The Motley Fool

Baytex (TSX:BTE) Is Dirt Cheap for a Reason

Group of industrial workers in a refinery - oil processing equipment and machinery
Image source: Getty Images

For some time, I have been bullish on the outlook for beaten upstream oil producer Baytex Energy (TSX:BTE)(NYSE:BTE), particularly after it acquired Raging River Exploration, which boosted its light oil production. Despite the benefits of this deal, which was completed in August 2018, the market has heavily marked down Baytex’s stock; it’s declined by 8% since the start of 2019, despite oil gaining around 20%. This has sparked considerable speculation that Baytex is very attractively valued, making now the time to buy before the next oil rally.

Outlook is uncertain

Regardless of the attractive aspects of Baytex’s operations and assets, there are signs that it may not perform as well as those pundits believe. A key issue impacting Baytex is its heavily leveraged balance sheet, with long-term liabilities of almost $3 billion for a company with a $1.3 billion market cap. That massive pile of debt is a worrying four times trailing 12-month funds flow, indicating that it will be difficult to manage, especially if oil plunges once again.

Of greater concern is that there are several near-term maturities, which are creating additional pressure for Baytex in the current difficult operating environment. The $413 million drawn on its credit facilities is due for repayment in early April 2021, while $720 million in long-term notes mature in February 2021. This is a worrying development, because Baytex finished the second quarter 2019 with no cash on hand and receivables of $157 million.

The driller is also not free cash flow positive, meaning it is difficult to see how it can accrue the required funds to meet those debt maturities. There is every likelihood that oil will remain soft for the foreseeable future, further impacting Baytex’s ability to generate the required cash flow to meet its financial obligations.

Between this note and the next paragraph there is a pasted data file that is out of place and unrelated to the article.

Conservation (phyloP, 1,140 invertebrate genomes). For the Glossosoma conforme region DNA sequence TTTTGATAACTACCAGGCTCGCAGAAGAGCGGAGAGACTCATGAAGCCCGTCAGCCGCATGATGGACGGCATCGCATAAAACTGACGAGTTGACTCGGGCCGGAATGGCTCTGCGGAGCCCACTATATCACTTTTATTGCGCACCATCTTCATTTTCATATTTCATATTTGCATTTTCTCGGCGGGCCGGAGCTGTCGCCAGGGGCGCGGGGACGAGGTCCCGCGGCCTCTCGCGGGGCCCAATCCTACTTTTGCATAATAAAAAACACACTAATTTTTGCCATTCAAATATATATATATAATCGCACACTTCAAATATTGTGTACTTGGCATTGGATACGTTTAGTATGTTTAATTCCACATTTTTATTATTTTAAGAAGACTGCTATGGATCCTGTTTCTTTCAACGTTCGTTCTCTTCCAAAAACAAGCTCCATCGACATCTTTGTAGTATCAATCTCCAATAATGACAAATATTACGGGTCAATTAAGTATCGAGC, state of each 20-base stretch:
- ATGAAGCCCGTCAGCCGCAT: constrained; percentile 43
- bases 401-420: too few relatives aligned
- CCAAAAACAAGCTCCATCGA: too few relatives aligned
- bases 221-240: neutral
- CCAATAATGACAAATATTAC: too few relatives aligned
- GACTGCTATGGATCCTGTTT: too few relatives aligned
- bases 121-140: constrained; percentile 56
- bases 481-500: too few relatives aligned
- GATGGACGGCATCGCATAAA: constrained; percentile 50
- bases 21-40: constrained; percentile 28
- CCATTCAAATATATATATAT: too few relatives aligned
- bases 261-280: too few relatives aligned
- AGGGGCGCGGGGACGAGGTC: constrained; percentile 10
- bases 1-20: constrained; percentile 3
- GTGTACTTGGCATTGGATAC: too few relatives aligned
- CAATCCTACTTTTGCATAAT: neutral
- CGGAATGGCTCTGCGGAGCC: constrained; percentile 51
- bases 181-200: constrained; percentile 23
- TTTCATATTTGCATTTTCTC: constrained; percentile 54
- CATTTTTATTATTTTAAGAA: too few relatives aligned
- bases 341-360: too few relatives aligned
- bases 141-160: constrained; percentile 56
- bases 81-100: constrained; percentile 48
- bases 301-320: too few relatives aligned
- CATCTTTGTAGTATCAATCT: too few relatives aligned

That is being further negatively affected by the driller’s poor operating netback, which is a key indication of operational profitability and for the second quarter was $29.27 per barrel produced. Baytex’s netback is being impacted because of the discounts applied to Canadian crude benchmark prices, notably heavy oil which makes up 28% of its production. Weaker natural gas and the discount applied to the Canadian AECO benchmark which is trading at US$1.30 per MMBtu, or almost half the North American Henry Hub benchmark, is also having a marked impact on Baytex’s earnings.

For these reasons, it is difficult to see how Baytex can generate enough free cash flow to meet its substantial near-term financial obligations.

There is every likelihood that oil will remain weak, and that WTI will trade at less than US$70 per barrel over the next year. A combination of a softer economic outlook, fears of a recession, the U.S. China trade war, weaker manufacturing activity in China, and poor growth in Europe have all caused demand growth for oil to deteriorate significantly.

A report from Citigroup earlier this month stated that demand growth has almost halved and the impact of weaker consumption on prices is being magnified by rising supply. U.S. shale oil production continues to soar, which, along with large oil inventories, is weighing on oil prices, and, according to analysts, prevented crude from soaring to triple figures in the wake of the attacks that took around half of Saudi Arabia’s production offline.

Foolish takeaway

Baytex, because of its significant amount of debt and large looming maturities, is increasingly vulnerable to weaker oil prices and the poor outlook for the fossil fuel. This coupled with it being exposed to the discounts on Canadian oil benchmark prices, lack of free cash flow, and working capital deficiency makes Baytex an unappealing play on higher crude.

This article represents the opinion of the writer, who may disagree with the “official” recommendation position of a Motley Fool premium service or advisor. We’re Motley! Questioning an investing thesis — even one of our own — helps us all think critically about investing and make decisions that help us become smarter, happier, and richer, so we sometimes publish articles that may not be in line with recommendations, rankings or other content.

Fool contributor Matt Smith has no position in any of the stocks mentioned.

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